I love teenagers. I love their vibe, their potential, their abilities, their hope. I am a youth pastor through-and-through and will always continue to be. This is why I’ve been one for nearly 40 years. That means I was “doing” youth ministry in the 1980s, 1990s, 2000s, and now and in the future.
This also means the way I “did” youth ministry in the 1980s is not how I “did” youth ministry in the 1990s and beyond. (This also means I have found a way to do youth ministry that works for the long haul—experience, time, and research taught me–that I am very opinionated about and am broken about how many churches “do” youth ministry so poorly.) This also means I whined about how I did youth ministry in the 1980s and mocked how others did youth ministry in the 1990s and beyond. There is a lot of mocking humor and whining about the youth ministry of the 1990s.
The blogs about it are numerous and the books are interesting. Whatever format it is expressed, pain is laced throughout. Even when mocking humor is used about that powerful decade of youth ministry, you can read the pain between the words. And a lot of blame is laid on youth ministry for the pain of the Millennials and their struggles with faith.
Youth ministry is not blame-free and I do place some blame. This is why I am so opinionated about youth ministry (and am resisting sharing it here but will send you here). But the story is not over yet.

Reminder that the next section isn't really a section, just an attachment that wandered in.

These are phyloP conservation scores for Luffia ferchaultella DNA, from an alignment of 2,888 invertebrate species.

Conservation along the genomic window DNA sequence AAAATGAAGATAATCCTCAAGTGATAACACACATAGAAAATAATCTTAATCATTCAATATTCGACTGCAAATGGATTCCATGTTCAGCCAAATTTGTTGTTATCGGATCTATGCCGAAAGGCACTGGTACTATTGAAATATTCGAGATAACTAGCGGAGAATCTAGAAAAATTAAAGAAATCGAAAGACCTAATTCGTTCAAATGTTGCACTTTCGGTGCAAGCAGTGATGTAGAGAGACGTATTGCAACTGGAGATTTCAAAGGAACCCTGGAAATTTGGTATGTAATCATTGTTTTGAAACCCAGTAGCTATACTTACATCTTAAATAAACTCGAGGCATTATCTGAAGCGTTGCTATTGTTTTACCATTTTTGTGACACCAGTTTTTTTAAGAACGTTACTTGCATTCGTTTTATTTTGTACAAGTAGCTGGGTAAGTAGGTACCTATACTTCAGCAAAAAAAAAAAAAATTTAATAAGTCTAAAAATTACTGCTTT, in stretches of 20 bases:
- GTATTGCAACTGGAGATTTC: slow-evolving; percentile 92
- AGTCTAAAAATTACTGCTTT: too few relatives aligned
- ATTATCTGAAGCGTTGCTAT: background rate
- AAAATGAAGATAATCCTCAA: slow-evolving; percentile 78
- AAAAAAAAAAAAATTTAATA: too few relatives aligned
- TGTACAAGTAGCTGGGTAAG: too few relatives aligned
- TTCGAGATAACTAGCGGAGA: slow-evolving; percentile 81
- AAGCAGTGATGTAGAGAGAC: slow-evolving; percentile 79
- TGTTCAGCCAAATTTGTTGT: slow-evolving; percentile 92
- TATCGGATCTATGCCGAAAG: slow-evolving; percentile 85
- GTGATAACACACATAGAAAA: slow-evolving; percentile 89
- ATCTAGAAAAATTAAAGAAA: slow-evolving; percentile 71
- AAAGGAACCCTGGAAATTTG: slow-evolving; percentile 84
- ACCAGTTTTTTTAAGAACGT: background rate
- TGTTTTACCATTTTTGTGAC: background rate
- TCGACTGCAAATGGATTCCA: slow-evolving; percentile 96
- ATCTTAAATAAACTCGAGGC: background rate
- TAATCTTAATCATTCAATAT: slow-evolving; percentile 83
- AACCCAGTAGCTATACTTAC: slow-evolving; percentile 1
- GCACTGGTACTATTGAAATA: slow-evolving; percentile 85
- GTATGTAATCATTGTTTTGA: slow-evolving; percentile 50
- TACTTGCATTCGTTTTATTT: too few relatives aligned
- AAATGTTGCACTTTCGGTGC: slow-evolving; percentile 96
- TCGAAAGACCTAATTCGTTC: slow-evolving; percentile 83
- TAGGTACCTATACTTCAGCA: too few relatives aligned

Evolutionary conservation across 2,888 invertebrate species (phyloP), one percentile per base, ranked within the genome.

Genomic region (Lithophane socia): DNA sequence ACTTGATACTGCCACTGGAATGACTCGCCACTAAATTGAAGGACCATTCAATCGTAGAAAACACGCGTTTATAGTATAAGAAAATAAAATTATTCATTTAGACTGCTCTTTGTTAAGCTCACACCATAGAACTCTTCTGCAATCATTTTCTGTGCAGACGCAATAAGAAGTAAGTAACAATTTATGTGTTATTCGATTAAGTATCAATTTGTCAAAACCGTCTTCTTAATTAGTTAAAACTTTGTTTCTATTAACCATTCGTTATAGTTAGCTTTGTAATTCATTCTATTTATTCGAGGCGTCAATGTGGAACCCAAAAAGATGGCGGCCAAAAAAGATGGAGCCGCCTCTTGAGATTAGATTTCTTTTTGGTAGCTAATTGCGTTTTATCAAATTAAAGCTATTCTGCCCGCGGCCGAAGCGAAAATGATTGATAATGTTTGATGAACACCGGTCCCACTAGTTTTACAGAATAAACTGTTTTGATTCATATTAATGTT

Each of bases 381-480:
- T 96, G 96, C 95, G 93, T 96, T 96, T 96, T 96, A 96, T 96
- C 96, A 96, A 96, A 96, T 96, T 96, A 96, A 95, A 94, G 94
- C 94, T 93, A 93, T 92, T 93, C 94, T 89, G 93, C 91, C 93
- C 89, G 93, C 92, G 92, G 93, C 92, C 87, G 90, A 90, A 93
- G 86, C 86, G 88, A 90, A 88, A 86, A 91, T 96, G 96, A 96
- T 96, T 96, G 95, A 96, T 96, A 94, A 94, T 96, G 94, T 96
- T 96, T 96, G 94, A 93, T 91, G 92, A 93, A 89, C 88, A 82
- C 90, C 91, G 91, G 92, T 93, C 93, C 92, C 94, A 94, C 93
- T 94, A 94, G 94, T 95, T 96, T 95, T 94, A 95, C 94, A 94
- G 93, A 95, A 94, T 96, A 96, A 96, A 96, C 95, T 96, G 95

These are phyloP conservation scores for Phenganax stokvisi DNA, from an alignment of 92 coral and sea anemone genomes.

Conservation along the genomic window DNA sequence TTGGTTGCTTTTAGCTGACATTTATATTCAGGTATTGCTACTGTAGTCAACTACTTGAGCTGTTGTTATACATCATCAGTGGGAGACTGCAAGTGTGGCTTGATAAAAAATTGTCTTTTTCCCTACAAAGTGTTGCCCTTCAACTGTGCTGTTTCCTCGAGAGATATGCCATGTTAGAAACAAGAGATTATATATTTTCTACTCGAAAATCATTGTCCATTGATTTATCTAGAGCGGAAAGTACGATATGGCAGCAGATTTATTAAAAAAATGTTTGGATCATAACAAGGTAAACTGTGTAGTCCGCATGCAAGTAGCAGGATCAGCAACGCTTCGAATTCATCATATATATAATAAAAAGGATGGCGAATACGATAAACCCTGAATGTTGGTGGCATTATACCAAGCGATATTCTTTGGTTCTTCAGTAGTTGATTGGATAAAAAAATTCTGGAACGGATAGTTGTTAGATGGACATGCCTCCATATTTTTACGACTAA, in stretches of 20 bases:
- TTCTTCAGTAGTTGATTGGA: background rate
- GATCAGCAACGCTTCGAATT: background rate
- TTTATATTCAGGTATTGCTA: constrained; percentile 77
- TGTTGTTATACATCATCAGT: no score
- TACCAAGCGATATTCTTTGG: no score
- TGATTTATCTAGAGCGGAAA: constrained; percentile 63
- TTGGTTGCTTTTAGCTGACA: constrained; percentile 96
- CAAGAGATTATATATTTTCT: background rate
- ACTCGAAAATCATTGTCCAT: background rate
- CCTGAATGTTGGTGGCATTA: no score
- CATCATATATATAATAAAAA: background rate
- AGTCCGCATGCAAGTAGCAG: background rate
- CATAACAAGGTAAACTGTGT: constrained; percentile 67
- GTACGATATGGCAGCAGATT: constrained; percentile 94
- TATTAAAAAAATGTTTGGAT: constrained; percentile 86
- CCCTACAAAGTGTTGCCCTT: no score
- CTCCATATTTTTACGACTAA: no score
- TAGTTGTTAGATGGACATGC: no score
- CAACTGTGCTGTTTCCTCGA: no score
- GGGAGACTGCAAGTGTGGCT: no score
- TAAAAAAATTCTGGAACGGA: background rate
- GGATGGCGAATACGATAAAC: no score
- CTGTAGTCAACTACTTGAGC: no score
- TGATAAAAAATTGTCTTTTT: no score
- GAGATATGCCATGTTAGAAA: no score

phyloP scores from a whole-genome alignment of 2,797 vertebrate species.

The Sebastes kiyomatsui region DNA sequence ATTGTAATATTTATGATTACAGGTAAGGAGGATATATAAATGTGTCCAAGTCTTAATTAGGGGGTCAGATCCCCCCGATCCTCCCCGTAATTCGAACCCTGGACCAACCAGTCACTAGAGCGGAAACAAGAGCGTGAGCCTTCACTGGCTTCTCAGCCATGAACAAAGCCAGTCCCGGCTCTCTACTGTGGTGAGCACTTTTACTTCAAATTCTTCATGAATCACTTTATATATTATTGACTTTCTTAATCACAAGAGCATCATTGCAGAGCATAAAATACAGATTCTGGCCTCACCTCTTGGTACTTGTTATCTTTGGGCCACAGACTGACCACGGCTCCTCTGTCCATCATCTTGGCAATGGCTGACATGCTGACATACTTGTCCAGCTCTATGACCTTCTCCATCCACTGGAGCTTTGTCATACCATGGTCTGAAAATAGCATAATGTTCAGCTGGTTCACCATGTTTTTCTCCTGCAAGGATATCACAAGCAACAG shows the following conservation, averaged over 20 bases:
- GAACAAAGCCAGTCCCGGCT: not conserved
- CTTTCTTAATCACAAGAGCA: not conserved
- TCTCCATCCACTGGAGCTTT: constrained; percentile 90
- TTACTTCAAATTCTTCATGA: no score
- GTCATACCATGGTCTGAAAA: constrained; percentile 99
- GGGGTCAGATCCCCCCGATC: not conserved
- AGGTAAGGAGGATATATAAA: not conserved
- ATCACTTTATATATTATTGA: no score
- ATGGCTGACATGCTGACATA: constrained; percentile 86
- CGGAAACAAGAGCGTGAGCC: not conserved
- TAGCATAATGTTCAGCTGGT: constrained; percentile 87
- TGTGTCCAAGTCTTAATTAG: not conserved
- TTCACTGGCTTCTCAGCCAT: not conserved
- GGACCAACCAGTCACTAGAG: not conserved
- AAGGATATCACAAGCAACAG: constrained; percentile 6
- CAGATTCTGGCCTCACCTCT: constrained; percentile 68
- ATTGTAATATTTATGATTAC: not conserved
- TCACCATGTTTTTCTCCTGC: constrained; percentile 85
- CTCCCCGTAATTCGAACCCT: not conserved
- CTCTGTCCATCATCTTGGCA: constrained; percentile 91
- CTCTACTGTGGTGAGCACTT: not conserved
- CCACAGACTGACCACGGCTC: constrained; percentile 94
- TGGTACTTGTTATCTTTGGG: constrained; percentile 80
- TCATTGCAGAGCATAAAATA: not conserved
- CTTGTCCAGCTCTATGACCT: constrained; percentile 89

The following is a true and amazing story.
A friend of mine just went to his 35th high school reunion. As we all are about attending high school reunions, he was hesitant to go. At the last minute he RSVPed yes and went to his second reunion since graduating high school in 1981.
He was barely through the door when a former friend of his chased him down. He said he was hoping and praying that Steve would come to this reunion. And then shared his story.
Back in high school Steve and a friend led a Bible study for their friends. As can be expected, it was awkward and maybe not all that theologically sound. Steve never really saw any fruit. He was challenged as an “on fire” teenager to do something, this is what he faithfully did, he graduated high school, and he grew up.
Note to Millennials: Being challenged to be “on fire” for God and reaching your friends and high schools for Christ is not just something from the 1990s. This was a challenge to teens given by youth workers before you were born, going back all the way to the 1950s when a young guy named Billy Graham issued that challenge too.
30 years later Steve’s friend’s life was in total crisis. Many things had gone wrong and it was in the depths of his despair that he remembered some of the things Steve had taught him back in high school. This led him to find a church where he found his faith and found a way to do life better. It all hinged on remembering what Steve taught him 30 years prior! This is why he so desired to find Steve and tell him this after 5 years of living this better way to live.
There is an oft-quoted verse: So is my word that goes out from my mouth: It will not return to me empty, but will accomplish what I desire and achieve the purpose for which I sent it. Isaiah 55:11. This is that verse in full living color.
You never know. God is faithful when we have the faith to do something with our faith. As to the fruit, you just never know. Except get to know that somehow there will be fruit. This is how it works. Mostly we will find out the fruit on the other side in heaven. Yet my friend Steve got to find out about the fruit at a high school reunion–35 years later. Wow. You just never know. The story is not over!
Hope to this youth pastor’s soul. Yours too?